The largest scientific study ever to analyze the genetics of homosexual behaviour has confirmed there is no single ‘gay gene’ but several factors including genes, environment, and life experiences determine sexual patterns.
The study published Thursday in Science included scientists from Sweden, Denmark, the UK, and the US, and analyzed data on DNA and sexual experiences from almost half a million people.
“I hope that the science can be used to educate people a little bit more about how natural and normal same-sex behavior is,” said Ben Neale, a geneticist at the Broad Institute of M.I.T. and Harvard and one of the lead researchers on the international team.
Researchers scanned the entire human genome and found five genetic markers significantly associated with same-sex behaviour but noted that it is impossible to use these to predict someone’s sexuality.
“We identified genome-wide significant loci associated with same-sex sexual behavior and found evidence of a broader contribution of common genetic variation,” the authors said.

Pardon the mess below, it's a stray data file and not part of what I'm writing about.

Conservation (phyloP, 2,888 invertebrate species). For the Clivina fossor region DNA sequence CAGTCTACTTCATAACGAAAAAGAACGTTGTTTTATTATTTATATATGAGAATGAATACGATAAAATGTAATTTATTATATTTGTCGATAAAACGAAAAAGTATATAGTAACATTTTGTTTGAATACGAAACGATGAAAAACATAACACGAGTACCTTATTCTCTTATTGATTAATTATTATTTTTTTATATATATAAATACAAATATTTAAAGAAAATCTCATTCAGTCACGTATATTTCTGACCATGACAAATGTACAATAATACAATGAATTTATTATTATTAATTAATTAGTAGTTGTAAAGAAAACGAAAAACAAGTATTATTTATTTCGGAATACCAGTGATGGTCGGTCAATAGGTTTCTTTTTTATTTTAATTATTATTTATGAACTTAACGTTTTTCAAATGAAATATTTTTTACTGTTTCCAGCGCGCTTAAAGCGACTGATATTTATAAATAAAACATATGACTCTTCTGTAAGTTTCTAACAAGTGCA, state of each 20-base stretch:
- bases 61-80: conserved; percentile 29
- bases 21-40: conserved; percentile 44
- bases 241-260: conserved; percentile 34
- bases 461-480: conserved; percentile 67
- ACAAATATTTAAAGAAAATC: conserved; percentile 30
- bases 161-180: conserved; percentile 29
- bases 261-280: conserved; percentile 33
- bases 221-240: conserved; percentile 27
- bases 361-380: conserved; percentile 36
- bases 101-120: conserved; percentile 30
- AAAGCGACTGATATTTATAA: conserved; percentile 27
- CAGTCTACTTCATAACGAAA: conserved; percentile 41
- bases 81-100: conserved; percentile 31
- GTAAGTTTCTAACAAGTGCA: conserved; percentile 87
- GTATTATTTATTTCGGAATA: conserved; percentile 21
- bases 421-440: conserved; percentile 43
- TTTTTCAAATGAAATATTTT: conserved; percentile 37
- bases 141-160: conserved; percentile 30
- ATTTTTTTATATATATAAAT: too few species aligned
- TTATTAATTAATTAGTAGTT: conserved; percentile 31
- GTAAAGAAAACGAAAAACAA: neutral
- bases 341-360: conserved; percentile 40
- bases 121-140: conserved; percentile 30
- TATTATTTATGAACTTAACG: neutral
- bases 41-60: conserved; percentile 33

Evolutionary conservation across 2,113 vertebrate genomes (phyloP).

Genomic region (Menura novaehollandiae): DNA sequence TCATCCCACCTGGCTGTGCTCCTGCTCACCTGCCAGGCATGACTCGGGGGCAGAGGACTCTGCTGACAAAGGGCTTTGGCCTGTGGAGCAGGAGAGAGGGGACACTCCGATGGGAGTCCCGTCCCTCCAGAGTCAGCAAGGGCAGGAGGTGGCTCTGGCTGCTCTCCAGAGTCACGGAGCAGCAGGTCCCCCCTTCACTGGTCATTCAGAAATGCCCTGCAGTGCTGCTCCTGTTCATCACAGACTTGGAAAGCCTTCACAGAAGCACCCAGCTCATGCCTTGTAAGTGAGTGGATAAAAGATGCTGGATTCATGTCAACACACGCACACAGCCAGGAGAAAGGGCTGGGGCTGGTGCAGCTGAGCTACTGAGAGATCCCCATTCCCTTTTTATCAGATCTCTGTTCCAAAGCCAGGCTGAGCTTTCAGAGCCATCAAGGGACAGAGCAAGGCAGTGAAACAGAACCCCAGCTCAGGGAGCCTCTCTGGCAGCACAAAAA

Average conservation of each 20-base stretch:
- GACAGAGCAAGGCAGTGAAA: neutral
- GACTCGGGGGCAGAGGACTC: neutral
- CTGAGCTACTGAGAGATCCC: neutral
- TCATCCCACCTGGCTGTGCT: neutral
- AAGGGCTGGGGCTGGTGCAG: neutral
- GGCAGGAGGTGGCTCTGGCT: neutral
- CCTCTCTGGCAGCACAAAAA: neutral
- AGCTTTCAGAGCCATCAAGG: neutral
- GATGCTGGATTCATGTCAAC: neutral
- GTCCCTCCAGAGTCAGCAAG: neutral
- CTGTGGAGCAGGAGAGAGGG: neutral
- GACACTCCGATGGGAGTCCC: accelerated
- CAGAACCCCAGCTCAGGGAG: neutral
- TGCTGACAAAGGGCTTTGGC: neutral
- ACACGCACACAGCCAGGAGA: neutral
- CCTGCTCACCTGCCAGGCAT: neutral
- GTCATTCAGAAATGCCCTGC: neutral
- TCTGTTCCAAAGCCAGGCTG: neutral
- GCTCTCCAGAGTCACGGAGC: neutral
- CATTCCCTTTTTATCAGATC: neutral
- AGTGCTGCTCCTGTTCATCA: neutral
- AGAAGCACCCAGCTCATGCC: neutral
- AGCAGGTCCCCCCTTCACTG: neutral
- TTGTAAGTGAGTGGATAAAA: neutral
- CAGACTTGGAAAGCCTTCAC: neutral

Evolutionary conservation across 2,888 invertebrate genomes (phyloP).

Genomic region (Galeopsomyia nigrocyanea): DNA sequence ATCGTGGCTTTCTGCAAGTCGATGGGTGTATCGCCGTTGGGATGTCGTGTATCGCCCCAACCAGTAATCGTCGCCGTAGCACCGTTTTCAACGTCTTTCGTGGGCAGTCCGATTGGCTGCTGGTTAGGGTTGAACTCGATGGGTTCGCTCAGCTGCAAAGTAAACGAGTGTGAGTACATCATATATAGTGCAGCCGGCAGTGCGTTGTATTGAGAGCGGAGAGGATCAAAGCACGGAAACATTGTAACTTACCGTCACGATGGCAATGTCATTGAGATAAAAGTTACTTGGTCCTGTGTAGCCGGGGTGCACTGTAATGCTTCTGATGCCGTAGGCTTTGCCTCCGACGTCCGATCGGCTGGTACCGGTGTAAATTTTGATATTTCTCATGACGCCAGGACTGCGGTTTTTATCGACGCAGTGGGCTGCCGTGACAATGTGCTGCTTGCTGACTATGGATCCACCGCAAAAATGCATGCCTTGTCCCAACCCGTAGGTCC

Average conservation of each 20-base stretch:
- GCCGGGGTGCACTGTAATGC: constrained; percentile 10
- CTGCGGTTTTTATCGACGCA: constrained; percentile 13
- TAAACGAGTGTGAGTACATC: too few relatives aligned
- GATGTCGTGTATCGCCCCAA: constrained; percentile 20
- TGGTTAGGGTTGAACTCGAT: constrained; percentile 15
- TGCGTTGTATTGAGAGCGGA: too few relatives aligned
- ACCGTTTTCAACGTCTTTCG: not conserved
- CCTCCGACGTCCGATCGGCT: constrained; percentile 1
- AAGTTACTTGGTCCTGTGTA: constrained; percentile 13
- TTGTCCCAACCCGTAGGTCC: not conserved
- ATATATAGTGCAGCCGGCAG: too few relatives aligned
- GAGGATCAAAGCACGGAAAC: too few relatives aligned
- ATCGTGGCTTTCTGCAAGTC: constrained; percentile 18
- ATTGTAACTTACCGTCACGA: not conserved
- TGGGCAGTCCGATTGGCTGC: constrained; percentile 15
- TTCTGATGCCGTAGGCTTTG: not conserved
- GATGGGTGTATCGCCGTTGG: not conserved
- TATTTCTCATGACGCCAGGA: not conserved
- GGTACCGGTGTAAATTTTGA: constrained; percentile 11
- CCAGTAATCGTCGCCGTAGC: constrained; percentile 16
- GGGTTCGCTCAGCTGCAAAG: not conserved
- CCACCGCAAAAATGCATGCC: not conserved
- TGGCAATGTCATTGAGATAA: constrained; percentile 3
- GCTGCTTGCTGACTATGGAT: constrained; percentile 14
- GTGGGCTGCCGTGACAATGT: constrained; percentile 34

“We established that the underlying genetic architecture is highly complex; there is certainly no single genetic determinant (sometimes referred to as the ‘gay gene’ in the media).
“Rather, many loci with individually small effects, spread across the whole genome and partly overlapping in females and males, additively contribute to individual differences in predisposition to same-sex sexual behavior.
“All measured common variants together explain only part of the genetic heritability at the population level and do not allow meaningful prediction of an individual’s sexual preference.”
The team told reporters that the research was conducted because previous studies had not offered robust conclusions to the topic.
“Previous studies were small and underpowered. So we decided to form a large international consortium and collected data for (almost) 500,000 people, (which) is approximately 100 times bigger than previous studies on this topic,” said co-lead researcher, Andrea Ganna, a biologist at the Institute of Molecular Medicine in Finland.
The New York Times reports that the study has generated debate and concern within several communities with some scientists worried that it could give ammunition to people who want to discriminate and support biases against gay people.
“I deeply disagree about publishing this…it seems like something that could easily be misconstrued,” said Steven Reilly, a geneticist and postdoctoral researcher.
“In a world without any discrimination, understanding human behavior is a noble goal, but we don’t live in that world.”